It’s election season and, once again, Washington voters are being asked to cast expensive and misleading advisory votes on three revenue measures passed by the state Legislature earlier this year. The voters’ pamphlet says, “the votes will not change the law.”
These advisory votes are the work of Tim Eyman. Buried in Initiative 960 — approved in 2007 — the advisory vote requirement establishes nonbinding votes on new laws that raise revenue for the state. Measures that reduce state spending or save taxpayers money are not subject to advisory votes.
“The Legislature imposed, without a vote of the people” — that’s the required opening for each advisory vote. It also requires a 10-year estimated cost “for government spending.” Looking back 10 years, could you have estimated what a house, hamburger or pair of jeans would cost today? The only explanation facing voters is the clearly biased and often confusing ballot language and the estimated 10-year costs. Statements for or against the issues, unlike in the cases of initiatives and referendums, are not allowed.
The Legislature is elected to make decisions, including important budget and tax issues. There is no provision in the Washington Constitution or state law that requires a vote of the people on revenue bills.
Further, I-960 mandates that all advisory votes appear first on the ballot — before initiatives and referendums, before federal candidates and before state candidates. Often, these meaningless and deceptive advisory votes take up the entire first page of a ballot. Washingtonians are being forced to wade through one misleading and meaningless advisory vote after another before getting to the votes that actually impact their lives. This is voter suppression. These nonbinding measures discourage some Washingtonians from voting because the beginning of the ballot is so confusing.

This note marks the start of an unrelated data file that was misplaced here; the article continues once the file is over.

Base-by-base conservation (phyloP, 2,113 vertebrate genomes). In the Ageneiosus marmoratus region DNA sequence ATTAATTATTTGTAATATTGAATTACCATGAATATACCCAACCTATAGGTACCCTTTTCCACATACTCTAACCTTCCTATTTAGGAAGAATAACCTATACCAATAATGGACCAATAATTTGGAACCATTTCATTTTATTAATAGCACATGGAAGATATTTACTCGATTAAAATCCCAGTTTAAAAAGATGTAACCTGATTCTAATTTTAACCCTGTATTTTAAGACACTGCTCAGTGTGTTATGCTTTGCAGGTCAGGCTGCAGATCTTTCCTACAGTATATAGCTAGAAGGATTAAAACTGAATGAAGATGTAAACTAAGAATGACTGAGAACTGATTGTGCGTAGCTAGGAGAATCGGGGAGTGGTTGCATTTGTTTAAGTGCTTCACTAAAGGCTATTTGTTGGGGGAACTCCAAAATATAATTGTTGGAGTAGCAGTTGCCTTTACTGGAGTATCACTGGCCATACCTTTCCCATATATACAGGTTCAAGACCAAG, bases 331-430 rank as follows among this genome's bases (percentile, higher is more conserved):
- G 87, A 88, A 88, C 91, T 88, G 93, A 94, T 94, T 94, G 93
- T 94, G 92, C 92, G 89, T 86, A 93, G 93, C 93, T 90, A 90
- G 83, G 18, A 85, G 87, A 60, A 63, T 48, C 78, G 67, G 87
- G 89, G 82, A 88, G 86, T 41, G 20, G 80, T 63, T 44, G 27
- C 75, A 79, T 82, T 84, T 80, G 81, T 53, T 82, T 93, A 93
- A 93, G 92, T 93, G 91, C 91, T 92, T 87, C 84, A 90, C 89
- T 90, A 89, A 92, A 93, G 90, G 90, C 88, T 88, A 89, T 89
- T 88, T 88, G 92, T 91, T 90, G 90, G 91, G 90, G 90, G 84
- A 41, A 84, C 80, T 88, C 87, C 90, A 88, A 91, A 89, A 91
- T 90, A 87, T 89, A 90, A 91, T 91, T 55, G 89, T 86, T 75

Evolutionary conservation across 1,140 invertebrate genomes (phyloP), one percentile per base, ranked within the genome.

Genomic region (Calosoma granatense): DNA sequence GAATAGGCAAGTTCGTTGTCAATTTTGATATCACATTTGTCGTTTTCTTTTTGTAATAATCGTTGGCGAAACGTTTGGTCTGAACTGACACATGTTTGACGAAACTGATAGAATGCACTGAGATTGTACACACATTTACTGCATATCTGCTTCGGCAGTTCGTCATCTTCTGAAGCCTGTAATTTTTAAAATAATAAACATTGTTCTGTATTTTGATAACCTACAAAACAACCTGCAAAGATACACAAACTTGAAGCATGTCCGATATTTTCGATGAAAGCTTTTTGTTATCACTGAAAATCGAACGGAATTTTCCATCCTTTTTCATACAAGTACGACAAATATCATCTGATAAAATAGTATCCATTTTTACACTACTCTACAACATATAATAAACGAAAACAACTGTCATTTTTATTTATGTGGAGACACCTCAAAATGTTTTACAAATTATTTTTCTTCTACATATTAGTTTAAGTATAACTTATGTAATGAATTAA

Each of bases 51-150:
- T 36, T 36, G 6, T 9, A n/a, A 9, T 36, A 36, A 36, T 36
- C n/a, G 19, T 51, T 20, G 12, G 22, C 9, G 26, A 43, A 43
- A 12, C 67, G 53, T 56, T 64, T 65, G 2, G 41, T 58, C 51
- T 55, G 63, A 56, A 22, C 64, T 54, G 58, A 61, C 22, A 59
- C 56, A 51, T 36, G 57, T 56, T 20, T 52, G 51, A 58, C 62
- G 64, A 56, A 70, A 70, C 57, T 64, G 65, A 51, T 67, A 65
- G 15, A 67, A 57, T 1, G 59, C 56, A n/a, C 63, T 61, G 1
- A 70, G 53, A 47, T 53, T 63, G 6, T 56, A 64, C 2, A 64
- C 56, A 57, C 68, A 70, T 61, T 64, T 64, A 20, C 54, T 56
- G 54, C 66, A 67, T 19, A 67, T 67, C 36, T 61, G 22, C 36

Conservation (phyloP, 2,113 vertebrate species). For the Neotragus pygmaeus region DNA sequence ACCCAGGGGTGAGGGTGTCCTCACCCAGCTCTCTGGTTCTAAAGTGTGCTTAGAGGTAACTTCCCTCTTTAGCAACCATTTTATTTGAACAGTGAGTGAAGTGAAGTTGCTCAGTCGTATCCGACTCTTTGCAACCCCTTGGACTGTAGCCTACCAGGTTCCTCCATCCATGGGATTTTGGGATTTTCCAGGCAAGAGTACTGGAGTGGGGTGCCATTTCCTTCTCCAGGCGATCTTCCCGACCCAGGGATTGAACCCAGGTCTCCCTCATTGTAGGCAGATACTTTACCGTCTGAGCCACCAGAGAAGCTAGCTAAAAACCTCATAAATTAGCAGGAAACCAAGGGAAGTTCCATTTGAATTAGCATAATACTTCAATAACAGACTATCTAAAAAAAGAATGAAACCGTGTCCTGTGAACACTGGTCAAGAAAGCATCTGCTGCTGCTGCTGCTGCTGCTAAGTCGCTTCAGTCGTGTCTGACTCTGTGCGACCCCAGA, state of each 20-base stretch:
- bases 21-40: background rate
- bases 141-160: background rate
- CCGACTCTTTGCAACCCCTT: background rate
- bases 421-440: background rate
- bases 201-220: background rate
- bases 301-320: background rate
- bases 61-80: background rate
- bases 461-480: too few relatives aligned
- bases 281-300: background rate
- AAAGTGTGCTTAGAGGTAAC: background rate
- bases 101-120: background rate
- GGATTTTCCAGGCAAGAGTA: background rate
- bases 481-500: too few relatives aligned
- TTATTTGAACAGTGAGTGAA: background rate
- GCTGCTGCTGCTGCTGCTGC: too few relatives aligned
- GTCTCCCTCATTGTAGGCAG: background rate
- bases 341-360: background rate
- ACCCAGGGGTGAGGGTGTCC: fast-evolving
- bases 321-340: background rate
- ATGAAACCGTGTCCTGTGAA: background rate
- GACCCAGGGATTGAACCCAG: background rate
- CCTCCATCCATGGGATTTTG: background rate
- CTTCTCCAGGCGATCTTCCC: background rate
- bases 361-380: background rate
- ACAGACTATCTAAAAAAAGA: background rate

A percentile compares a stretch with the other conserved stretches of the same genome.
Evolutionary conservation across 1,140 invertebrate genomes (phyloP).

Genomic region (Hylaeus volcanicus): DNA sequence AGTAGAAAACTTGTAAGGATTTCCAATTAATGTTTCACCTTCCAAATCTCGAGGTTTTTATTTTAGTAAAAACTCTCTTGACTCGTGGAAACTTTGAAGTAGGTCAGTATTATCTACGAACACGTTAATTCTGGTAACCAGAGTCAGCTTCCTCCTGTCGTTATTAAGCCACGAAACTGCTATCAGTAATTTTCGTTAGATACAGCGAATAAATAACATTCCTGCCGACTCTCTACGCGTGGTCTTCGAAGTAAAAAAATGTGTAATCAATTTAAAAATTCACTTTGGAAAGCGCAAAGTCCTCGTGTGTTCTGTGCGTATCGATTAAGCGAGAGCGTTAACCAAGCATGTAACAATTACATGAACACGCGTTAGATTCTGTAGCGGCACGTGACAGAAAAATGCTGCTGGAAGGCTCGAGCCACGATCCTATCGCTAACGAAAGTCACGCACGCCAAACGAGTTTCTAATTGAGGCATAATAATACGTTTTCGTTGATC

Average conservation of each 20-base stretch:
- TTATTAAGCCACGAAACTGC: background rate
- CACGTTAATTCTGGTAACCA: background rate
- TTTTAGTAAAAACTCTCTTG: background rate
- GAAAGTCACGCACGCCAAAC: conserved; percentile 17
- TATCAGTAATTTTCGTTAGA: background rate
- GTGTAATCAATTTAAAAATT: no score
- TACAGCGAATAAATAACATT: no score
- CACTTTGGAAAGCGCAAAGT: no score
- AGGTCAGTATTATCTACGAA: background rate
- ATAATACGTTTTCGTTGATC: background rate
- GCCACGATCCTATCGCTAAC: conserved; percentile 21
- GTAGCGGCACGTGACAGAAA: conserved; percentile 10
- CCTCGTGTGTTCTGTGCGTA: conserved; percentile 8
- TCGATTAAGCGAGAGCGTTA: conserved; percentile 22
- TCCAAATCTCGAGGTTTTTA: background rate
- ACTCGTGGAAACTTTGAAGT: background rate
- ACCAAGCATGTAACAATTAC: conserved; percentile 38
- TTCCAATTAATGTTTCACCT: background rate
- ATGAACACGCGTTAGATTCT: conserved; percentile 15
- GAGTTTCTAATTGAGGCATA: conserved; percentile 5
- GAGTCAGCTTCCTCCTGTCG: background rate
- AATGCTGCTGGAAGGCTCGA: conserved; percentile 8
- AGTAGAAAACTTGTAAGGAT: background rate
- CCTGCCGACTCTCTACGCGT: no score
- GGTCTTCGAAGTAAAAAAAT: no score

Advisory votes will cost approximately $615,000 from the state budget this year. That is the cost for preparing, printing and mailing the state voters’ pamphlet. If the required advisory votes were eliminated, these costs to taxpayers would not exist. There are no statewide candidates or issues on this year’s general election ballot, yet the Secretary of State is required to print and mail a pamphlet to the household of every Washington registered voter simply because of the advisory votes.
During election season our offices receive many phone calls asking why advisory votes are on the ballot and what their potential impact is. When we tell them that they are meaningless and have no impact, most voters express frustration in even having them on the ballot. “What a waste of time and money” is often their response.
There is no need to use state dollars to assist Eyman in his anti-government campaign, but nevertheless, that is exactly what advisory votes and their biased language are designed to do. His initiative-mandated language is slanted to encourage voters to check the “this tax increase should be repealed” box on the ballot.
Legislators have been pushing for this change for years now. One good alternative is state Sen. Patty Kuderer’s Senate Bill 5182, which would repeal current advisory votes and replace them with a fair and transparent process to explain major changes in state revenue and allow voters to voice their opinions on tax increases and decreases. To repeal I-960, a simple majority vote of the legislature is required.
It is past time to get rid of advisory votes, save taxpayers’ millions and end misleading votes.